The Design Observer Group
Design Observer

WEEKLY EMAIL: JANUARY 20, 2011


How Do You Solve a Problem Like the Eameses?

FEATURED THIS WEEK : ALEXANDRA LANGE

How Do You Solve a Problem Like the Eameses?

I don’t know what to do with this book. The Story of Eames Furniture, by Marilyn Neuhart with John Neuhart  is a labor of love, a two-part, richly-illustrated history of some of the most famous modern chairs in the world. To reject it seems harsh. It contains fascinating tales of false starts and under-known design careers, a book in themselves of clever mid-century magazine covers, furniture advertisements, abstract photographic odes to mass-production. And yet I was unable to enjoy it.
READ MORE



OBSERVATORY : MEENA KADRI

Meena Kadri's Collection of Indian Street Graphics

It started quite innocently — as most obsessions do. A snap of a painted truck here and spot of rural advertising there, on annual trips to the ancestral homeland. But soon the constant visual chatter of the Indian streetscape began to dominate my excursions.
READ MORE

CHANGE OBSERVER : PHOTO BY MILTON ROGOVIN

The Poetry of Simplicity

Milton Rogovin, from series on Chile, 1967.
READ MORE

OBSERVERS ROOM : ALEXANDRA LANGE

What Should Food Look Like?

If we want everyone to eat better, don't we need food packaging that crosses class lines?
READ MORE

OBSERVERS ROOM : JOHN THACKARA

The Service Ecology of a City

Milan has approved a new Territorial Government Plan (Piano di Governo del Territorio) in which public services, and the way they are planned, are at the centre of the whole project.
READ MORE

OBSERVERS ROOM : JESSICA HELFAND

Bring In Da Ponk!

There is a reason that most Americans don't think of roasted millet as a dietary staple, and it may have something to do with the fact that extracting it requires actually thrashing the wheat stalk from which it hails. To my knowledge, thrashing isn't a terribly common culinary term in Western culture (other than when it is used to describe Gordon Ramsay's bedside manner) which probably should have been my first indication that this was not your run-of-the-mill recipe.
READ MORE

PLACES : LAURA RASKIN

Jorge Otero-Pailos and the Ethics of Preservation

"Why do we preserve buildings? What do we preserve? If preservationists are restoring objects that have already been made, is the field a creative discipline?" These are the kinds of questions animating the work of architect/artist/theorist Jorge Otero-Pailos, who has become, as journalist Laura Raskin notes in her profile, the provocateur of preservation. Raskin explores the ideas that drive Otero-Pailos's recent projects, especially his "Ethics of Dust" installations, which reveal the many layers of dirt and grime that accumulate on buildings over centuries, and which become part of their legacy. Pollution is, as Otero-Pailos puts it, part of our cultural heritage.
READ MORE

OBSERVERS ROOM : JESSICA HELFAND

You Never Go Down The Candy Aisle

I used to believe that the true secret of extraordinary success in the kitchen lay in skillful grocery shopping. I was doomed, it seemed, the minute I hit the market, where I was hardwired to revisit the same aisles, to buy the same ingredients, to make the same dishes, over and over and over again.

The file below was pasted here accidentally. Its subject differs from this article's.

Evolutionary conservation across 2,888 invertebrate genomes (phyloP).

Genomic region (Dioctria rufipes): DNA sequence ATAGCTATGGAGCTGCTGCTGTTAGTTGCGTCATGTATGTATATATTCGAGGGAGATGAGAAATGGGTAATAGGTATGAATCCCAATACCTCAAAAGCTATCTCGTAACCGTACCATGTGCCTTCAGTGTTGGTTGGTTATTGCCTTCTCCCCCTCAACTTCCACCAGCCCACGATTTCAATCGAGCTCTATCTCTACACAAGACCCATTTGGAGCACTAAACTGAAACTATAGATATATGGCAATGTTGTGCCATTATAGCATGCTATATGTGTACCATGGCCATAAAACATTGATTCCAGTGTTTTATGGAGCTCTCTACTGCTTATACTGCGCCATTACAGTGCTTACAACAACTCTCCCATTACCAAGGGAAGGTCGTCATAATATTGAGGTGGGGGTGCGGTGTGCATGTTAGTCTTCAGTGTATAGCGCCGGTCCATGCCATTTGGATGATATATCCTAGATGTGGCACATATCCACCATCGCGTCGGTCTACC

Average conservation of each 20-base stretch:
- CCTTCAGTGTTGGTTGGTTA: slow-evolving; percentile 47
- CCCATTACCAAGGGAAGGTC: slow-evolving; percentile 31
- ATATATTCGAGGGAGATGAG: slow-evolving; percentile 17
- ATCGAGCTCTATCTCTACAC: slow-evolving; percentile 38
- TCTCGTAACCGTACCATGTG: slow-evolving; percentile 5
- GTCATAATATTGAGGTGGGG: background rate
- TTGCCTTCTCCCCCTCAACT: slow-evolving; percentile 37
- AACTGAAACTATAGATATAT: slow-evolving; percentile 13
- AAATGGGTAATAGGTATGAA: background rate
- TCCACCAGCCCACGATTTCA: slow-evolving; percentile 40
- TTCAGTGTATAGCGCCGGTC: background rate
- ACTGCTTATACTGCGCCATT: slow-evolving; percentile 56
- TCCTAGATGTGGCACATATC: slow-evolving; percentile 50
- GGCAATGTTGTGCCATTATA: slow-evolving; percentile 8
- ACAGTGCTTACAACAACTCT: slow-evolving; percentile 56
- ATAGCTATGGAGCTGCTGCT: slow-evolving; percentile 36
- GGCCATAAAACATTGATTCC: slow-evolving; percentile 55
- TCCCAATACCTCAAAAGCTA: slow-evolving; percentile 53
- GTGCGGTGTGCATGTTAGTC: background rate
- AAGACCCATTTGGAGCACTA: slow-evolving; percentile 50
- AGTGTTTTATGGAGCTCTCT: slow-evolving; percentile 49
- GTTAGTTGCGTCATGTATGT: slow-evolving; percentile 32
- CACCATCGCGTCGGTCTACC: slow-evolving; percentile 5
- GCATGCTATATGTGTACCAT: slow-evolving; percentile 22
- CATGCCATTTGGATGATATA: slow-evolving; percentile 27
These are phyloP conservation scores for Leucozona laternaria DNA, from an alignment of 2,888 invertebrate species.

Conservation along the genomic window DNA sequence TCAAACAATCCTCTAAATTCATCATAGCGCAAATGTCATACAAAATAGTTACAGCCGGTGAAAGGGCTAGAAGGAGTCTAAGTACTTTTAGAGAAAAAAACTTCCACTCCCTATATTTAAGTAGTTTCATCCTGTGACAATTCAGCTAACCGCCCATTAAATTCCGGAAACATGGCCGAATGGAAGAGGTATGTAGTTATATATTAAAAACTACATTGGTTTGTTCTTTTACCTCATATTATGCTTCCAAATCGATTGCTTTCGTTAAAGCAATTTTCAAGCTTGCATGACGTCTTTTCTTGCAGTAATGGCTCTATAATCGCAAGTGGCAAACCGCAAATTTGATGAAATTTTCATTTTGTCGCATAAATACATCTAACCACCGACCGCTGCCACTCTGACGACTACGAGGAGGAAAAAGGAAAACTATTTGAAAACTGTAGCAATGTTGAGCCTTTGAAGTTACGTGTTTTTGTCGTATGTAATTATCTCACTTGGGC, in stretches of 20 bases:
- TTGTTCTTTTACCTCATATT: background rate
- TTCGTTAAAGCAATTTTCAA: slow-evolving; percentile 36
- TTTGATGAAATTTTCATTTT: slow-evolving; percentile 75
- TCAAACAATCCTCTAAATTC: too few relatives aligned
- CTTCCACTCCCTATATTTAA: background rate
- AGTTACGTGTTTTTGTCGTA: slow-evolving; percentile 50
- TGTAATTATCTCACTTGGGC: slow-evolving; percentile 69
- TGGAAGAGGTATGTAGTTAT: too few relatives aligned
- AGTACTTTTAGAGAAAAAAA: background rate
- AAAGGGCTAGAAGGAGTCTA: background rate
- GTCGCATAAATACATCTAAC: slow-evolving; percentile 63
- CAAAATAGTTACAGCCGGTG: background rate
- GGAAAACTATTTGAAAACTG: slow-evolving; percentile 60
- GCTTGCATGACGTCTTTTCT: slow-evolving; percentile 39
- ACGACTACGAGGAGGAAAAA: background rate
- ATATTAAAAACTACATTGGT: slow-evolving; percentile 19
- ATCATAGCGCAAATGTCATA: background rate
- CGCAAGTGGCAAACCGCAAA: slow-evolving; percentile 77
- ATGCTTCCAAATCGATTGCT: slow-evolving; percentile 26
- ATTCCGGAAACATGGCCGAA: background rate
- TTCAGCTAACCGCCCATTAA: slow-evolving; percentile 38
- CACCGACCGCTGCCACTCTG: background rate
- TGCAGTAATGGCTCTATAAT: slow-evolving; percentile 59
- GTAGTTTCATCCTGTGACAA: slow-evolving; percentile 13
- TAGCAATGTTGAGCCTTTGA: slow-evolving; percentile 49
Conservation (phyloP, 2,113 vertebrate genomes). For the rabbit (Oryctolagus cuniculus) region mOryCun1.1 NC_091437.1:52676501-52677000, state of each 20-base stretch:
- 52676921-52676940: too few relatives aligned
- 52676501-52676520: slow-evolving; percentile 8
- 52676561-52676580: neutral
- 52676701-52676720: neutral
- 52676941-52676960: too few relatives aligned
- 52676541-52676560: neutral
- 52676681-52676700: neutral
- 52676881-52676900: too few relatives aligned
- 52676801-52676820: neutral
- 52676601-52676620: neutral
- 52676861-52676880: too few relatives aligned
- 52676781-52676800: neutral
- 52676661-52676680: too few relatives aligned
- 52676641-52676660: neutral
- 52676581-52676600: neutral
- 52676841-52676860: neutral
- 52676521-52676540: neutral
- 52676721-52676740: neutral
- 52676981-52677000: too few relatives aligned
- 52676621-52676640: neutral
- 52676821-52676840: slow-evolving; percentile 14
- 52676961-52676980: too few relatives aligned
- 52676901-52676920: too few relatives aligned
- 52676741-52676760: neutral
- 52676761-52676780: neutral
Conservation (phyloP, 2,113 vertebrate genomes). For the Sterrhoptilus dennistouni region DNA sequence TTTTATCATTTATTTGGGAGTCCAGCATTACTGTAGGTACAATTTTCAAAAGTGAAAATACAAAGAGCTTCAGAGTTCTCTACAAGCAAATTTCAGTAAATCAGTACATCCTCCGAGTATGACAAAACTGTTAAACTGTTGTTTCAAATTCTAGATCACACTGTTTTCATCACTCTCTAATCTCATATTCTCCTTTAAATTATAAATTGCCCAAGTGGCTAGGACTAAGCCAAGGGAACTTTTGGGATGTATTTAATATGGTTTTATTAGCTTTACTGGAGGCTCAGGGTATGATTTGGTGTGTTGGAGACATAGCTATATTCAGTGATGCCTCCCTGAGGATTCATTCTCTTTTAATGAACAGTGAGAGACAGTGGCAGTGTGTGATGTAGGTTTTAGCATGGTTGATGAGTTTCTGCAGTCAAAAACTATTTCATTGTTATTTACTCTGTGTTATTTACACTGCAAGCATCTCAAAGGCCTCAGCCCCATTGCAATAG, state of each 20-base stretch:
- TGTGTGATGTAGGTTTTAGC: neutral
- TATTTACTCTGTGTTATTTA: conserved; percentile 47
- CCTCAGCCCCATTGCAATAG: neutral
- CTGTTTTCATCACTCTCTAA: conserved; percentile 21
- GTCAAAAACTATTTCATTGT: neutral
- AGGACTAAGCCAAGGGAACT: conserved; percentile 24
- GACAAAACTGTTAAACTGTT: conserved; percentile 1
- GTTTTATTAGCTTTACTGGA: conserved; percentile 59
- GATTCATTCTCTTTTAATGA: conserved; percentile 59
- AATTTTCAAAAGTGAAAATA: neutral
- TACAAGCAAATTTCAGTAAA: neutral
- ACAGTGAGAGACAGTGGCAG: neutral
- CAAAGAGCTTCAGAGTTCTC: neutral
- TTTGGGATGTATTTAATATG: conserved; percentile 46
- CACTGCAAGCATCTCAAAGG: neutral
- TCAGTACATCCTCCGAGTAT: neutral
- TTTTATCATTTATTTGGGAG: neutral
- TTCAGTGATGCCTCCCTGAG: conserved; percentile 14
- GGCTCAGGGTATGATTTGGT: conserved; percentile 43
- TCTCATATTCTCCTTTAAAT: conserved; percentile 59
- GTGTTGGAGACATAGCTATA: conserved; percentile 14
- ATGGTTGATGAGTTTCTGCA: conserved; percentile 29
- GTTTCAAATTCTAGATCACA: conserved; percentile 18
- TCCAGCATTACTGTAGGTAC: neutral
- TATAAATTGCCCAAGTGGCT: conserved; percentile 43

It was like Groundhog Day, but with cheese.
READ MORE

OBSERVERS ROOM : JOHN THACKARA

How the Banks Want to Make China Sick — and Broke

Is it me, or are some banking people incredibly stupid as well as being venal and sociopathic? 

A Deutschebank report about health spending in China states that “at less than five per cent of GDP, Chinese expenditure on health is distinctly lower than that of OECD countries. So it would seem a good idea to improve the health system.
READ MORE

CHANGE OBSERVER : THE EDITORS

Getting Something Done in D.C.

President Lyndon Johnson signs the Voting Rights Act in the presence of Martin Luther King, Jr., and other civil rights leaders, Capitol Rotunda, Washington, D.C., August 6, 1965. Courtesy U.S. National Archives.
READ MORE

OBSERVATORY : JOHN FOSTER

Accidental Mysteries, 01.16.11

Welcome to Accidental Mysteries, a weekly cabinet of curiosities set aside for your perusal and enlightenment.
READ MORE

OBSERVERS ROOM : RICK POYNOR

In Praise of the East European Film Poster

Czech film posters of the 1960s are some of the most extraordinary graphic creations ever put on paper. So how can it be that outside of Eastern Europe, especially in English-speaking countries, these posters and the graphic artists who created them during a period of remarkable artistic freedom are barely known?
READ MORE



BECOME A FAN ON FACEBOOK | FOLLOW US ON TWITTER
Audio: Design Matters Archive

AUDIO: DESIGN MATTERS ARCHIVE

Andrew Zolli

Andrew Zolli, founder of Z + Partners, a foresight think-tank, discusses the future of mass culture.
Listen >>
More Design Matters Archive >>

CHANGE OBSERVER: PROJECT ARCHIVE

Project

Chulha Stove

Report on the Chulha stove designed by Philips to reduce indoor air pollution in developing countries.


READ MORE

OBSERVATORY ARCHIVE

past post past post past post

PLACES ARCHIVE: WINTER 2006

Seattle Central Library: Civic Architecture in the Age of Media

In the Seattle Public Library, Rem Koolhaas and OMA work to transform architecture into media interface.
READ MORE

Change Observer

RECENT BOOKS RECEIVED

Remote ResearchRemote Research
Nate Bolt & Tony Tulathimutte

Shojo Manga: Pop & RomanceShojo Manga: Pop & Romance
Kamikaze Factory Studio

Design Is the ProblemDesign Is the Problem
Nathan Shedroff

Privacy Policy | Contact Us
You are subscribed as | Unsubscribe
Copyright © 2009 Observer Omnimedia LLC. All rights reserved. Design Observer, P.O. Box 159, Falls Village, CT 06031, USA